Add the sugar, salt, butter and eggs and mix vigorously with a wooden spoon. Beat a cup of flour into the liquid until you have a smooth batter. Do the same with the next three cups of flour. Add the rest of the flour a half cup at a time until you have a stiff dough.
Sprinkle a work surface generously with flour and turn the dough onto it. Use a spatula or baker’s scraper to turn the dough until the surface is coated with flour, then begin kneading. If you want some guidance on kneading bread dough, Wikihow has an excellent lesson on how to do it.
Knead the dough for eight to ten minutes until it is smooth and elastic, then form it into a ball. Butter the mixing bowl and roll the ball around in it until the surface of the dough is covered with a thin film of butter. Cover the bowl with a damp tea towel and put the bowl in a warm, draft-free place until the dough has doubled in bulk. This can take two hours or even a bit more, depending on the warmth of your kitchen.
While the dough is rising, grease a large baking sheet or two smaller sheets, each large enough to hold a fourteen-inch loaf.
Punch down the dough and turn it onto a lightly floured surface. Knead the dough a couple of turns while you form it into a log. Cut the log into six equal pieces and roll each piece into a rope about three quarters of an inch in diameter. Lay three ropes on your work surface and braid them into a loaf thirteen or fourteen inches long. Tuck and pinch the ends of the braid together to make a finished loaf and place it on the baking sheet. Make the second loaf and place it about six inches from the first.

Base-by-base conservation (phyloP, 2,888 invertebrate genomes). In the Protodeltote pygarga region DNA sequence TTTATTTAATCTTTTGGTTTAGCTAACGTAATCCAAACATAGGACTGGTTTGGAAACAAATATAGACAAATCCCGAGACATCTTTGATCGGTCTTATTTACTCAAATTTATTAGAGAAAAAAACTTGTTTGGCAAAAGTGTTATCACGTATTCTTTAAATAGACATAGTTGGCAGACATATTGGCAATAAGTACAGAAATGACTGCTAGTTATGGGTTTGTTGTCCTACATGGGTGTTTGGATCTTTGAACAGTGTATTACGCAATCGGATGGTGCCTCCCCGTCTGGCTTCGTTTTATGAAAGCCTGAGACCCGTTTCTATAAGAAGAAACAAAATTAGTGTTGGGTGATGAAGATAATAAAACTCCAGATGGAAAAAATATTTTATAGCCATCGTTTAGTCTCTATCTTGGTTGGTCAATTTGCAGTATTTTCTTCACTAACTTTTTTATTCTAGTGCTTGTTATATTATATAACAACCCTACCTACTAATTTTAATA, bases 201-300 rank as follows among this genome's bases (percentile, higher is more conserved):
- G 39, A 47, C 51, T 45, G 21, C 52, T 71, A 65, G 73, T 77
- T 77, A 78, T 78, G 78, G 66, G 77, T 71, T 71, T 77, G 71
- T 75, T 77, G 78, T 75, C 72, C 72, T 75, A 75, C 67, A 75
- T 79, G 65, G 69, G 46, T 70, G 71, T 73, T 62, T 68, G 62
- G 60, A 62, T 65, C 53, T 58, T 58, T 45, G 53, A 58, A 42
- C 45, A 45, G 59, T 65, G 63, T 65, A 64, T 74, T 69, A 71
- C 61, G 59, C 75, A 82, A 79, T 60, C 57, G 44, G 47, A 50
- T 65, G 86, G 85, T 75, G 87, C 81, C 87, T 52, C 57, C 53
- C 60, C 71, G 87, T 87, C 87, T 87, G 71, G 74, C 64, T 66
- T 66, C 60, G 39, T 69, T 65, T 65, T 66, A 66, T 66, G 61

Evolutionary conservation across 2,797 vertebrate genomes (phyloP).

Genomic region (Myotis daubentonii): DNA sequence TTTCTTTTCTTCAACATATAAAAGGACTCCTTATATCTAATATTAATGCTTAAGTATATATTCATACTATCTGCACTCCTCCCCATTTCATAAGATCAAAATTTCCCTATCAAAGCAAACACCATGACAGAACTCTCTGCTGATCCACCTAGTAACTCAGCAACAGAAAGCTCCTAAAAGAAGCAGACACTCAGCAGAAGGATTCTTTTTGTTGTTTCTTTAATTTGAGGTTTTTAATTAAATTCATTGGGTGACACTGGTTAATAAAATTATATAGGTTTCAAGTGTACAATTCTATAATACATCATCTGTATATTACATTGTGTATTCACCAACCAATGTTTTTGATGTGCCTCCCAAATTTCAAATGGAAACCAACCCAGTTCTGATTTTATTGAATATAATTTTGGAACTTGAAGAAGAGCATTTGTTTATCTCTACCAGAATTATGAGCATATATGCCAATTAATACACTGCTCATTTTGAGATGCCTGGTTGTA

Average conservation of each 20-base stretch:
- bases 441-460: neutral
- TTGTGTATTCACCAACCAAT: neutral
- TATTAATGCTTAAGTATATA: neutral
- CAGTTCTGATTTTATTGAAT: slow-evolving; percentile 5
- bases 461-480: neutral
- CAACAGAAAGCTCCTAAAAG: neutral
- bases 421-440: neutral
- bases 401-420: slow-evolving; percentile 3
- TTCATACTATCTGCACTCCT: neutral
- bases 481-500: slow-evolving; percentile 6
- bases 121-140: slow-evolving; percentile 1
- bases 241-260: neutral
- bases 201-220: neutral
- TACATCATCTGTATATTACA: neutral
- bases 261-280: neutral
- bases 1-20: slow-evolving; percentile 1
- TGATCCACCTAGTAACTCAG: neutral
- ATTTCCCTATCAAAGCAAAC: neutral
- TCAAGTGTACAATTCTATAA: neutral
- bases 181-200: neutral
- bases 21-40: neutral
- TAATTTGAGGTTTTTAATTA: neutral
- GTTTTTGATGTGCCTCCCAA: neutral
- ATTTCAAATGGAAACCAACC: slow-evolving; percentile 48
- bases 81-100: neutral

?Cover the loaves with a damp tea towel and put them in a warm, draft-free spot. Once they have begun rising again, preheat the oven to 400º.
When the loaves have nearly doubled in bulk, beat an egg yolk with a teaspoon of cold water to make a wash. Gently brush the loaves with the egg wash and sprinkle them with poppy seeds. Put the loaves on the center shelf in the oven and bake them thirty to forty minutes. When an instant read thermometer inserted into the middle of a loaf registers 195º, the bread is done.
Cool the bread on a rack.
NOTES: If you have nice big eggs from hens allowed to run around the yard like ours did when I was a kid, your challah will be a beautiful golden color. With ordinary large eggs from the grocery, the bread will be a lighter gold.
I always bake challah on Saturday afternoon for our Easter dinner. This bread does not hold very well. It is at its best if eaten a few hours after it comes from the oven and is still very good a day later, but on the second day it starts drying out, at which time it becomes an excellent bread for French toast.
I make a point of greasing the bowl with butter, but I usually grease the baking sheet with shortening or cooking spray. My theory is that the butter in the bowl helps flavor the rising dough but that the tiny bit of grease on the baking pan doesn’t have much of an effect on flavor.
Every time I make challah I have to stop to think how to make the braid though it is not difficult. Here is an excellent tutorial.